UK in the hotspot of rumors

in EN · Europe 2018 · Great Britain 2018 · Politics 2018 · Skepticism 2018 · YOUTUBE 2018 191 views / 4 comments
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* BREXIT negotiations have hit another hurdle in the road after rumours have been circulated suggesting Brexit Secretary David Davis could resign over Theresa May’s backstop plans



The government’s plan for a Brexit “backstop” will be published today after Theresa May and David Davis held last-minute crunch talks in an bid resolve their differences.

The proposal, which spells out what will happen if no other arrangement is made for the Northern Ireland border, was the subject of a row between the prime minister and her Brexit secretary. Mr Davis was reported to be considering resigning over the issue.

However, the crisis appears to have been averted after the pair held talks in Ms May’s Commons office and later had a second meeting in Downing Street. The prime minister also held separate, shorter meetings with Brexiteer cabinet ministers Boris Johnson and Liam Fox.


David Davis quitting as Brexit secretary ‘would be deeply dangerous’

In a clear suggestion the deadlock had been broken, government sources confirmed the document would be published on Thursday and said Mr Davis would not be resigning.

Ms May’s spokesperson said the prime minister had held “constructive discussions” with the Brexit secretary on Thursday morning.

The one-to-one talks took place in advance of a meeting of the cabinet’s Brexit sub-committee, which has yet to sign off the proposal.

A source close to Mr Davis told The Independent: “Obviously there’s been a back and forth on this paper, as there always is whenever the government publishes anything.

“The backstop paper has been amended and now expresses, in much more detail, the time limited nature of our proposal – something the PM and DD have always been committed to.”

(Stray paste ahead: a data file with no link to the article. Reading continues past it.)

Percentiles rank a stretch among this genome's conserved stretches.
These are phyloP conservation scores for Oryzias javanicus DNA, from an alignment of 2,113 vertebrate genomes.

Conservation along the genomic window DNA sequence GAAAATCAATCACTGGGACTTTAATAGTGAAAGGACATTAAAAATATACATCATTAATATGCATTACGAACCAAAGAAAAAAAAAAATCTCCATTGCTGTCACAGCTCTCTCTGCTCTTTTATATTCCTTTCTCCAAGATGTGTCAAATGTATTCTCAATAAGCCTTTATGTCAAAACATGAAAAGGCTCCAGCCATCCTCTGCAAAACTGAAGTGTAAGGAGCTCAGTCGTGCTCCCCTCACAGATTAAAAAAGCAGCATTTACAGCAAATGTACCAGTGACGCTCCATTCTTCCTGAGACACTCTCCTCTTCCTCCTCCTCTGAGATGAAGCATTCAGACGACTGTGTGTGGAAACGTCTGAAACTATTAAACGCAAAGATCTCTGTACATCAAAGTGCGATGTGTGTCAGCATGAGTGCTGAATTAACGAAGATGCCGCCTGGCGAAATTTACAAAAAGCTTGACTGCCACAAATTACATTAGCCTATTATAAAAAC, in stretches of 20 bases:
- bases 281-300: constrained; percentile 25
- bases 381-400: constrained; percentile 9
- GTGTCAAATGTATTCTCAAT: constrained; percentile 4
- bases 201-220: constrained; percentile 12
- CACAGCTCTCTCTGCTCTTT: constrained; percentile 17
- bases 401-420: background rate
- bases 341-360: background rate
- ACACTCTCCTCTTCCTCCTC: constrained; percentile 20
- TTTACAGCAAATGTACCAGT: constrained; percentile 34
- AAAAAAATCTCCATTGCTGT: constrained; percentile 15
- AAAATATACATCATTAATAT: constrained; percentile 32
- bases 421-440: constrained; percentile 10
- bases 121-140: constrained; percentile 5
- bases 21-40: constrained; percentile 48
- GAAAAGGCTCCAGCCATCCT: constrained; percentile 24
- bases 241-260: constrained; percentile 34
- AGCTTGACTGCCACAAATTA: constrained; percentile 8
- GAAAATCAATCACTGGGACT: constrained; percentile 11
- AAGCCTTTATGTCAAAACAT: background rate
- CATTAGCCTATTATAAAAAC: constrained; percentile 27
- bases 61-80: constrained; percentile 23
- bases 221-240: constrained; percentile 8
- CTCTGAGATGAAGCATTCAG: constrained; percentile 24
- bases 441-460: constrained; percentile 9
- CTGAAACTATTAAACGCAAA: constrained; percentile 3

The publication is not an editorial. It reflects solely the point of view and argumentation of the author. The publication is presented in the presentation. Start in the previous issue. The original is available at: News 2U




  1. The EU referendum, if nothing else, told us one clear thing. If we had voted to remain, of course we would have stayed in the EU. We voted to leave, but we shall still stay in the EU, at least almost
    Certainly in all but name. So why have a referendum if one side or the other, in this case, the
    Remainers, who lost, will not accept the result but looks as though they will get everything or
    Almost everything, their way? The Prime Minister has lost all credibility, particularly on this
    Very fundamental issue, and should resign. She always was and is a remainer, and is not the
    Right person to implement the referendum result.

  2. It refers to a period of time after 29 March, 2019, to 31 December, 2020, to get everything in place and allow businesses and others to prepare for the moment when the new post-Brexit rules between the UK and the EU begin. It also allows more time for the details of the new relationship to be fully hammered out. Free movement will continue during the transition period, as the EU wanted. The UK will be able to strike its own trade deals – although they won’t be able to come into force until 1 January 2021

  3. On money, the UK has agreed to pay into the EU budget as now until the current round ends in 2020. It may incur in future new liabilities agreed before then. The British government estimates the settlement will cost €40-45 billion.

  4. Leading Brexiteers such as Liam Fox and Boris Johnson argue that the UK surrenders its trade policy to Brussels if it remains in a customs union with the EU.

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